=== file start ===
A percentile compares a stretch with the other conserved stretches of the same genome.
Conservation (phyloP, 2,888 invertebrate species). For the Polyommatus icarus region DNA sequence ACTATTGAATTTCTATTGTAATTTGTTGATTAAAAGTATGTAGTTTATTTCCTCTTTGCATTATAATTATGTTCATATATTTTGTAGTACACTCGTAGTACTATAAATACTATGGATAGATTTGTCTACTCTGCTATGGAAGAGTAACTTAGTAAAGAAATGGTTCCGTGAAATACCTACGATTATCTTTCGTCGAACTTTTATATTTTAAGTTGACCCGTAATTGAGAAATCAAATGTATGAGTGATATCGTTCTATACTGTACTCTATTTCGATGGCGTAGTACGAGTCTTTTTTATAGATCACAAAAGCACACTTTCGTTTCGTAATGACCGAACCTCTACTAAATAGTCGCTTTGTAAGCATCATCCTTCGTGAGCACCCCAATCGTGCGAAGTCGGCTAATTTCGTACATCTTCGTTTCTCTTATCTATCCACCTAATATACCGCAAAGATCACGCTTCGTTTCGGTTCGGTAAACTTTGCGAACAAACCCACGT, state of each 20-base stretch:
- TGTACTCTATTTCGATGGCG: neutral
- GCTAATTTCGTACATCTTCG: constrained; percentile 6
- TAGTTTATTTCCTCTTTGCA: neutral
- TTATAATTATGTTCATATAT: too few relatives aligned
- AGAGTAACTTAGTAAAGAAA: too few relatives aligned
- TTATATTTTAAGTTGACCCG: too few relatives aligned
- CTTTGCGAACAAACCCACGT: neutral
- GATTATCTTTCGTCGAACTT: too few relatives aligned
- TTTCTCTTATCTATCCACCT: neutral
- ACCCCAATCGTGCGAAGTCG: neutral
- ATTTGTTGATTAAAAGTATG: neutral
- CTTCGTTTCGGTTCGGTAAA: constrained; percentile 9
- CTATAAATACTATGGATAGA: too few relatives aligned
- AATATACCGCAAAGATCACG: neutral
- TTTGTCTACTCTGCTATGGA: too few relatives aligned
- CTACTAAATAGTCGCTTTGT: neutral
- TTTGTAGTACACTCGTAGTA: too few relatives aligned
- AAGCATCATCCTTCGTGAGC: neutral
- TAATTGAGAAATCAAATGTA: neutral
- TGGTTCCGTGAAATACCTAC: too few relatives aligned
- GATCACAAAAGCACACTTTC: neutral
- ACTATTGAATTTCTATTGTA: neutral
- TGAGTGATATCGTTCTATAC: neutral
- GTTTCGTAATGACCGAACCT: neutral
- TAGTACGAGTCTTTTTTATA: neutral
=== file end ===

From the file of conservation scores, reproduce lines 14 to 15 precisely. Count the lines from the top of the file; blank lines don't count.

- CTTCGTTTCGGTTCGGTAAA: constrained; percentile 9
- CTATAAATACTATGGATAGA: too few relatives aligned